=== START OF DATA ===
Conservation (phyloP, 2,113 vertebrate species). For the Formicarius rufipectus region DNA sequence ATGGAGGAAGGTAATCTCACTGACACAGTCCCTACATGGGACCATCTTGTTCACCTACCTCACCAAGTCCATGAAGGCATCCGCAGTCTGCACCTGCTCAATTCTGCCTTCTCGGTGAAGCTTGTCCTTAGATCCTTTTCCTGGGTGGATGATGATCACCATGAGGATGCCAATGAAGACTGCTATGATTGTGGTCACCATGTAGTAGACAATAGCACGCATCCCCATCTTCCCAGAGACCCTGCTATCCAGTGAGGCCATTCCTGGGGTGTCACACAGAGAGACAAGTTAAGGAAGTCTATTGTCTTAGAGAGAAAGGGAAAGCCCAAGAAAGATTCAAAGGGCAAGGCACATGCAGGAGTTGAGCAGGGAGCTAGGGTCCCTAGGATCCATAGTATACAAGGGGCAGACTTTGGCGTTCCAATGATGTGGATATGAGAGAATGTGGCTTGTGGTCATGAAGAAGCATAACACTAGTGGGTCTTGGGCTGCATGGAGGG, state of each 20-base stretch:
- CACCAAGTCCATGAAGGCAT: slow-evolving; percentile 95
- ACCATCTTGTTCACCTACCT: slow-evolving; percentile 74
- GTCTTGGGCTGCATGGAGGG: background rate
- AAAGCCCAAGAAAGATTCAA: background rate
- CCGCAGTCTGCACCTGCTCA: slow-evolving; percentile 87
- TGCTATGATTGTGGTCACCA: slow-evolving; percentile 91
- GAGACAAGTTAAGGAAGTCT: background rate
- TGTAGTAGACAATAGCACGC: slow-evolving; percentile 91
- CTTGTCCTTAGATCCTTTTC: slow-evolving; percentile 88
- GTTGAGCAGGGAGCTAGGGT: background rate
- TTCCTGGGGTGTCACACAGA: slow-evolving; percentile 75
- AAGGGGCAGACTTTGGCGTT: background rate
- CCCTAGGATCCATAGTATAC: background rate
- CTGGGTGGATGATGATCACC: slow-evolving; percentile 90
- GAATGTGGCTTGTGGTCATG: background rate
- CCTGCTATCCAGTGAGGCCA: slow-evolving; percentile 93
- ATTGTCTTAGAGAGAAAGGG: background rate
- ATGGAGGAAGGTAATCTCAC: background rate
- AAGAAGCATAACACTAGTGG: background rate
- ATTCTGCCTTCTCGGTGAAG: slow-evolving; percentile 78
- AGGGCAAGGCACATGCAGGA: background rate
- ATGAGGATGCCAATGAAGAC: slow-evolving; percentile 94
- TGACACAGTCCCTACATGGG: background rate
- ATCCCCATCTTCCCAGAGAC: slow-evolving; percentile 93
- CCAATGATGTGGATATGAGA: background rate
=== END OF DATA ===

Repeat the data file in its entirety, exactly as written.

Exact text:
Conservation (phyloP, 2,113 vertebrate species). For the Formicarius rufipectus region DNA sequence ATGGAGGAAGGTAATCTCACTGACACAGTCCCTACATGGGACCATCTTGTTCACCTACCTCACCAAGTCCATGAAGGCATCCGCAGTCTGCACCTGCTCAATTCTGCCTTCTCGGTGAAGCTTGTCCTTAGATCCTTTTCCTGGGTGGATGATGATCACCATGAGGATGCCAATGAAGACTGCTATGATTGTGGTCACCATGTAGTAGACAATAGCACGCATCCCCATCTTCCCAGAGACCCTGCTATCCAGTGAGGCCATTCCTGGGGTGTCACACAGAGAGACAAGTTAAGGAAGTCTATTGTCTTAGAGAGAAAGGGAAAGCCCAAGAAAGATTCAAAGGGCAAGGCACATGCAGGAGTTGAGCAGGGAGCTAGGGTCCCTAGGATCCATAGTATACAAGGGGCAGACTTTGGCGTTCCAATGATGTGGATATGAGAGAATGTGGCTTGTGGTCATGAAGAAGCATAACACTAGTGGGTCTTGGGCTGCATGGAGGG, state of each 20-base stretch:
- CACCAAGTCCATGAAGGCAT: slow-evolving; percentile 95
- ACCATCTTGTTCACCTACCT: slow-evolving; percentile 74
- GTCTTGGGCTGCATGGAGGG: background rate
- AAAGCCCAAGAAAGATTCAA: background rate
- CCGCAGTCTGCACCTGCTCA: slow-evolving; percentile 87
- TGCTATGATTGTGGTCACCA: slow-evolving; percentile 91
- GAGACAAGTTAAGGAAGTCT: background rate
- TGTAGTAGACAATAGCACGC: slow-evolving; percentile 91
- CTTGTCCTTAGATCCTTTTC: slow-evolving; percentile 88
- GTTGAGCAGGGAGCTAGGGT: background rate
- TTCCTGGGGTGTCACACAGA: slow-evolving; percentile 75
- AAGGGGCAGACTTTGGCGTT: background rate
- CCCTAGGATCCATAGTATAC: background rate
- CTGGGTGGATGATGATCACC: slow-evolving; percentile 90
- GAATGTGGCTTGTGGTCATG: background rate
- CCTGCTATCCAGTGAGGCCA: slow-evolving; percentile 93
- ATTGTCTTAGAGAGAAAGGG: background rate
- ATGGAGGAAGGTAATCTCAC: background rate
- AAGAAGCATAACACTAGTGG: background rate
- ATTCTGCCTTCTCGGTGAAG: slow-evolving; percentile 78
- AGGGCAAGGCACATGCAGGA: background rate
- ATGAGGATGCCAATGAAGAC: slow-evolving; percentile 94
- TGACACAGTCCCTACATGGG: background rate
- ATCCCCATCTTCCCAGAGAC: slow-evolving; percentile 93
- CCAATGATGTGGATATGAGA: background rate